About the authors.- Acknowledgements.- Introduction.- Identifying with Mathematics Teaching: Towards Reconciling Insider and Outsider Perspectives. Conceptualising Identity in Initial Teacher Education.- Trainees Becoming Teachers: An English Case Study. The English National Reform Agenda. How Student Teachers Learn. The Empirical Study. The Transition from School Pupil to Trainee Teacher. The Intermediate Years of Training. The Transition from Trainee to Newly Qualified Teacher.- The Discursive Formation of School Mathematics. The Production of Cover Stories. The Emergence of School Mathematics. The Secrets of the Forms of School Mathematics.- Conclusion. Conceiving Policy. Conceiving Teacher Development. Conceiving Mathematics. Conceiving Research.- References.- Index.
This book seeks to address the question of how the task of teaching mathematics to young children might be better understood. But rather than starting out with a conception of mathematics derived from the many histories mathematics might claim as its own we centre the analysis instead within the social practices that surround the teaching of the subject to children aged four to eleven in English primary schools today. That is, we do not commence with an a priori conception of mathematics and see what people are saying about it. Rather, we start from what people are saying and see where this points. We probe how the desires of society have manifested themselves in a societal decision to teach mathematics and how this decision now shapes that which is called "mathematics". We focus on the operation of the noun "mathematics" and verb "mathematical" and consider how the meanings of these terms derive from the social domain in which they are being used. This extends and develops a conception of how language intervenes in the task of mathematics education presented elsewhere (Brown, 2001). In this present book however, we have a particular focus on trainee and newly qualified teachers, with a view to pinpointing how this conception of mathematics manifests itself in their evolving practices. We question how such teachers with many years of experience as a pupil in school might now re-orient themselves towards the demands of teaching mathematics in schools.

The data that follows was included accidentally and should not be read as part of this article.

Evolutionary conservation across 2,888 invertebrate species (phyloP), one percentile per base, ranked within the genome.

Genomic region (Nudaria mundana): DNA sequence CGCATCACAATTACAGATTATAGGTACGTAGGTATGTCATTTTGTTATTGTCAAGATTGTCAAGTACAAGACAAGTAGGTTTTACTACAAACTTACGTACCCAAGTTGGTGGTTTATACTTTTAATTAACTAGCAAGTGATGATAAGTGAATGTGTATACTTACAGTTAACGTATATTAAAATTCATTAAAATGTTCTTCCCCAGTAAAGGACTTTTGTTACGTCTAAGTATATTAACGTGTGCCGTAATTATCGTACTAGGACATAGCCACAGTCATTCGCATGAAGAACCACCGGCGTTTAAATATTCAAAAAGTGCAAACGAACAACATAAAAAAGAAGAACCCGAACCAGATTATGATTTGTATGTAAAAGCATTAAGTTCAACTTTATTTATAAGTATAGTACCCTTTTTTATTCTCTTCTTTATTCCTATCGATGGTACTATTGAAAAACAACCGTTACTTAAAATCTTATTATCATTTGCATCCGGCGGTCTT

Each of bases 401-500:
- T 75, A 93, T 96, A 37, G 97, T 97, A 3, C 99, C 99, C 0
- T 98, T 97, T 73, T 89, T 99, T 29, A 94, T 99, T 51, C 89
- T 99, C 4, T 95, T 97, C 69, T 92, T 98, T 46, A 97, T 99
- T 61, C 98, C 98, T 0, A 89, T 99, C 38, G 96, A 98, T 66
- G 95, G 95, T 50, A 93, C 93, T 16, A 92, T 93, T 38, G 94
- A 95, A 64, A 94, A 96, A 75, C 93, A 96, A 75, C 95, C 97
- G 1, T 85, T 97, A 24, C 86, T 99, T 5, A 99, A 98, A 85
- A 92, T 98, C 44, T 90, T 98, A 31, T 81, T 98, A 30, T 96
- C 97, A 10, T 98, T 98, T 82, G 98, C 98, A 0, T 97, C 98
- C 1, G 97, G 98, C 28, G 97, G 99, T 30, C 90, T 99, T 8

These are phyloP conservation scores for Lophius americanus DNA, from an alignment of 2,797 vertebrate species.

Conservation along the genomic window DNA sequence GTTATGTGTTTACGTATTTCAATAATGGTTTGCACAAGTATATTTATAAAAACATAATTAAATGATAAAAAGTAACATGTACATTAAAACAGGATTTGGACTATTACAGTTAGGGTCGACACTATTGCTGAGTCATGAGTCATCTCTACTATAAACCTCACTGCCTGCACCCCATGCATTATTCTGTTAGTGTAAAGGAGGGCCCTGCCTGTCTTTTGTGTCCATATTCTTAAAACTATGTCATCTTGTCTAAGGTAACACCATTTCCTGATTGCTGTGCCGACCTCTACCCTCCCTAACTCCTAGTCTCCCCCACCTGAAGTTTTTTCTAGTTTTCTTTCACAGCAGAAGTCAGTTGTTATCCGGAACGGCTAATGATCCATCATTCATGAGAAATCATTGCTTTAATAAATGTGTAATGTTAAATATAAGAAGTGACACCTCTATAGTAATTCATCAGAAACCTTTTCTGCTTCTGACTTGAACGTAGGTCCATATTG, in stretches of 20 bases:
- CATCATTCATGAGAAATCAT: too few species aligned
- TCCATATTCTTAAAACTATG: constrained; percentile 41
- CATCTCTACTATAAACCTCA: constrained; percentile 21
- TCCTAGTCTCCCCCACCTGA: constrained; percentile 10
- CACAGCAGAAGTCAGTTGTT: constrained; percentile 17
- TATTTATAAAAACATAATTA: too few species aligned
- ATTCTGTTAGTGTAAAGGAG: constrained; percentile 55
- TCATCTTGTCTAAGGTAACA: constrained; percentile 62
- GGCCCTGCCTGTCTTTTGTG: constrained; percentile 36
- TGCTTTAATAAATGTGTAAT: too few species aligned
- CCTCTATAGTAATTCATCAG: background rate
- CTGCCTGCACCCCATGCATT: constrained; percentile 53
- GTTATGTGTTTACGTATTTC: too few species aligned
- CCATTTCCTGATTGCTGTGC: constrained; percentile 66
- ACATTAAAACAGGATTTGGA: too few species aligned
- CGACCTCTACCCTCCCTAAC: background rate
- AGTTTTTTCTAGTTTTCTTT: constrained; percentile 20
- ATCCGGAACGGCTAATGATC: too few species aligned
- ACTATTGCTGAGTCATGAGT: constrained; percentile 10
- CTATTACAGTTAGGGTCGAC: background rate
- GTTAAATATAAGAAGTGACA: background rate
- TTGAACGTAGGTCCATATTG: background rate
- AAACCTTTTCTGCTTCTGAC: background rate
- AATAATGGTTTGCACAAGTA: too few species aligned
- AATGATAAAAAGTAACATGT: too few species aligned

A strong consensus between the reviewers and the Series Editor that the book addresses an innovative and important aspect of (mathematics) teacher education that has not been published before. It fits well with the scope of the series and would be a valuable and relevant contribution
Has a very important and powerful message: detailed argument against the political control of mathematics education and it will be an innovative contribution to the discussion in the new "Mathematics Teacher Development" series